Early-spring sunlight hits ice in the Chukchi Sea near Barrow, Alaska, in March 2009. UCAR
An earlier post Arctic Ice Factors discussed how ice extent varies in the Arctic primarily due to the three Ws: Water, Wind and Weather. There are other posts on the details of Water and Wind linked below at the end, but this post looks at some ordinary and repeating Weather events in the Arctic that influence ice formation. An interesting new study prompted this essay, but first some background on heat exchange observations in the Arctic.
Ice Station SHEBA near the beginning of the drift on 28 October 1997. The Canadian Coast Guard Icebreaker Des Groseilliers served as a base of operations for the field experiment. The huts housed scientific equipment and logistical supplies.
One project in particular has provided comprehensive empirical data on the energy interface between Arctic Sea Ice and the atmosphere. The SHEBA project collected heat exchange data on site in the Arctic as described in this article SHEBA: The Surface Heat Budget of the Arctic Ocean by Donald K. Perovich and John Weatherly, U.S. Army Engineer Research and Development Center, Cold Regions Research and Engineering Laboratory, Hanover, New Hampshire; and Richard C. Moritz, Polar Science Center, University of Washington, Seattle.
The combination of the importance of the Arctic sea ice cover to climate and the uncertainties of how to treat the sea ice cover led directly to SHEBA: the Surface Heat Budget of the Arctic Ocean. SHEBA is a large, interdisciplinary project that was developed through several workshops and reports. SHEBA was governed by two broad goals: understand the ice–albedo and cloud–radiation feedback mechanisms and use that understanding to improve the treatment of the Arctic in large-scale climate models. The SHEBA project was sponsored _jointly by the National Science Foundation’s Office of Polar Programs Arctic System Science program and the Office of Naval Research’s High Latitude Dynamics program.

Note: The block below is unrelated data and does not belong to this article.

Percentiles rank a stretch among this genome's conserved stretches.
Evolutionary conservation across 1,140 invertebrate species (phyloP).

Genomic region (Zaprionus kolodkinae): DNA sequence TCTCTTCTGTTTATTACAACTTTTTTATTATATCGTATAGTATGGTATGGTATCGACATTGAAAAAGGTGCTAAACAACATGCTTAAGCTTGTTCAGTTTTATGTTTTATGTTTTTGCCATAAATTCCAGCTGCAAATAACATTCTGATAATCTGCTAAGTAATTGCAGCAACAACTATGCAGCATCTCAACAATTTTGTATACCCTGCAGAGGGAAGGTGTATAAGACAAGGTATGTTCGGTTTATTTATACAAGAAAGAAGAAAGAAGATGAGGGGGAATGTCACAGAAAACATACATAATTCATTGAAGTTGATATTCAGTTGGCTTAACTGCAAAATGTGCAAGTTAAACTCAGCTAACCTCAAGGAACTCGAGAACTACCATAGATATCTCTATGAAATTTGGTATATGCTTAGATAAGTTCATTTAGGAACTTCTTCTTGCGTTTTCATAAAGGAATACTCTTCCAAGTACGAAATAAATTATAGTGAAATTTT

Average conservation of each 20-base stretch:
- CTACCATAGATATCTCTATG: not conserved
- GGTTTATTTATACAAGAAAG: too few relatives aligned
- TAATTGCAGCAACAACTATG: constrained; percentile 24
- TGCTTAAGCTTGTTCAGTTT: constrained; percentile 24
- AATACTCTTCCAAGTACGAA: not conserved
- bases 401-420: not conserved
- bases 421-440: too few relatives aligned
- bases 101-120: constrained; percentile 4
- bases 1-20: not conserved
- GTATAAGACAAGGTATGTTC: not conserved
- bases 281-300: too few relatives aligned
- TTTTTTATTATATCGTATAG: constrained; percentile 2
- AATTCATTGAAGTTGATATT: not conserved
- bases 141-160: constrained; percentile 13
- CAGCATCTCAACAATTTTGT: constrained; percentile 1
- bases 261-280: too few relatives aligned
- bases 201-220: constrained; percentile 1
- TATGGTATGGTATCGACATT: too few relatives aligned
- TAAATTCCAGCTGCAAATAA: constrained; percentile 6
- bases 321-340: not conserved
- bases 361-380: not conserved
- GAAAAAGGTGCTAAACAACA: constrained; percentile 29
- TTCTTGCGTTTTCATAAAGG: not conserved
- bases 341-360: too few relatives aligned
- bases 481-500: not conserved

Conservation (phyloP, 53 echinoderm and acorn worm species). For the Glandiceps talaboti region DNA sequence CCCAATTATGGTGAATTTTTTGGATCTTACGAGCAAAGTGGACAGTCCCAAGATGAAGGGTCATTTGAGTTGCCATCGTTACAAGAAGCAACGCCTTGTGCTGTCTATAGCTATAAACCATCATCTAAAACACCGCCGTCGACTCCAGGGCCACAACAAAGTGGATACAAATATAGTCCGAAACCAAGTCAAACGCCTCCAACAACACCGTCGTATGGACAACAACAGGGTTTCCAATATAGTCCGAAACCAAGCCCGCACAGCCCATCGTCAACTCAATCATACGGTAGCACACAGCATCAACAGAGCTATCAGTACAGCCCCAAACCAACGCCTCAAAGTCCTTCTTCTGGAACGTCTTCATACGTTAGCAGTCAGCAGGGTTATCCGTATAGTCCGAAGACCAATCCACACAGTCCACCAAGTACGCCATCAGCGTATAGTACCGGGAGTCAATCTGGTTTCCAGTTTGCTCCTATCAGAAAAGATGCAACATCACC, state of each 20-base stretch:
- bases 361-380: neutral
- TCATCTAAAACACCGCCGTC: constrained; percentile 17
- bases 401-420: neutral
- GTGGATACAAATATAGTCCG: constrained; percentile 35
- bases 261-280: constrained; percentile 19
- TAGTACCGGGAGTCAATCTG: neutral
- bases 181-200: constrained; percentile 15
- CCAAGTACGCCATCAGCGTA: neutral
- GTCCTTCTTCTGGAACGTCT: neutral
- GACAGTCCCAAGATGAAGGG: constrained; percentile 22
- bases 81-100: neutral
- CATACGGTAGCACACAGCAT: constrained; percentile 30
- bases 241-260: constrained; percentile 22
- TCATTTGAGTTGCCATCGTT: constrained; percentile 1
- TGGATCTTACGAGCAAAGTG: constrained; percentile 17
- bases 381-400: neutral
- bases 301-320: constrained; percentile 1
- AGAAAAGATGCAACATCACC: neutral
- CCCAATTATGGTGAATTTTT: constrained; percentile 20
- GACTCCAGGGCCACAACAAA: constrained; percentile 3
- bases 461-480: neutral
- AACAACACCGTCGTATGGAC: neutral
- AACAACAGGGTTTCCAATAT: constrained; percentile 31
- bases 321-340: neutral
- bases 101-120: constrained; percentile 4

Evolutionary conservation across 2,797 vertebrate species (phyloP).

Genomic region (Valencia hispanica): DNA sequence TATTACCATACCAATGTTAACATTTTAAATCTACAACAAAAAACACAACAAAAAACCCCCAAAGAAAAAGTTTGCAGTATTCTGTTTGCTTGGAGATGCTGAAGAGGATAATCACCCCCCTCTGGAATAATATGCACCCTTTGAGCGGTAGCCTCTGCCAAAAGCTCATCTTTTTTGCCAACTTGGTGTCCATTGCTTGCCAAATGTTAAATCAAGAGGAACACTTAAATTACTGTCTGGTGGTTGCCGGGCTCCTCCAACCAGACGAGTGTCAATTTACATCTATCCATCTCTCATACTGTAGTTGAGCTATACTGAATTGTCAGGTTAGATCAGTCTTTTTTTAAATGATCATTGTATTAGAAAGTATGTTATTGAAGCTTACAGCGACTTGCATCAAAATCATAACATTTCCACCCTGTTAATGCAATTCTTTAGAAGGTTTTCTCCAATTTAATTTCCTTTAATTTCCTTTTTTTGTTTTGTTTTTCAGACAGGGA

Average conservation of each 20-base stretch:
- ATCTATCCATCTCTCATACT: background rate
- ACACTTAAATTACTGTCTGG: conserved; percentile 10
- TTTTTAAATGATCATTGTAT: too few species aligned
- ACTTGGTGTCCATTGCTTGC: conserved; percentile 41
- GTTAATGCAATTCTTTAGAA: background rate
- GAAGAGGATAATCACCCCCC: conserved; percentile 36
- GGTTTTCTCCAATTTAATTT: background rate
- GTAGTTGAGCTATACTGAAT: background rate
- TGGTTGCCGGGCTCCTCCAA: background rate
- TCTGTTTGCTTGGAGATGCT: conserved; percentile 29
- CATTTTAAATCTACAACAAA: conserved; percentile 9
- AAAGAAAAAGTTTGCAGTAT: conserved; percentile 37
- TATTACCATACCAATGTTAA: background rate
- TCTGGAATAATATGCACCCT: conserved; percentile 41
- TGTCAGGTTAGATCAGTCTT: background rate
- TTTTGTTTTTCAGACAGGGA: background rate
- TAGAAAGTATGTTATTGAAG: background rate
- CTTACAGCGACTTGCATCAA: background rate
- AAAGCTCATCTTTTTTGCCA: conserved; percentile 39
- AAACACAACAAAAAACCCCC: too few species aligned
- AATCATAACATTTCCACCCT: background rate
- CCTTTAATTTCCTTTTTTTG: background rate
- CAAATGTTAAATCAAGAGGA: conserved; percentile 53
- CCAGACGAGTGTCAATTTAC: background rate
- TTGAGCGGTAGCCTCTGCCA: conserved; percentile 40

Ice Station SHEBA
On 2 October 1997, the Canadian Coast Guard icebreaker Des Groseilliers stopped in the middle of an ice floe in the Arctic Ocean, beginning the year-long drift of Ice Station SHEBA. For the next 12 months, until 11 October 1998, Ice Station SHEBA drifted with the pack ice from 75°N, 142°W to 80°N, 162°W. At any given time, there were 20–50 researchers at Ice Station SHEBA. During the year over 200 researchers participated in the field campaign, spending anywhere from just a few days to the entire year. Conducting a year-long sea ice experiment provided daunting scientific and logistic challenges: low temperatures, high winds, ice breakup, demanding instruments, and polar bears.
There was an intense measurement program designed to obtain a complete, integrated time series of every possible variable defining the state of the “SHEBA column” over an entire annual cycle. This column is an imaginary cylinder stretching from the top of the atmosphere through the ice into the upper ocean. Observations included longwave and shortwave radiative fluxes; the turbulent fluxes of latent and sensible heat; cloud height, thickness, phase, and properties; energy exchange in the boundary layers of the atmosphere and ocean; snow depth and ice thickness; and upper ocean salinity, temperature, and currents. This year-long, integrated data set provides a test bed for exploring the feedback mechanisms and for model development.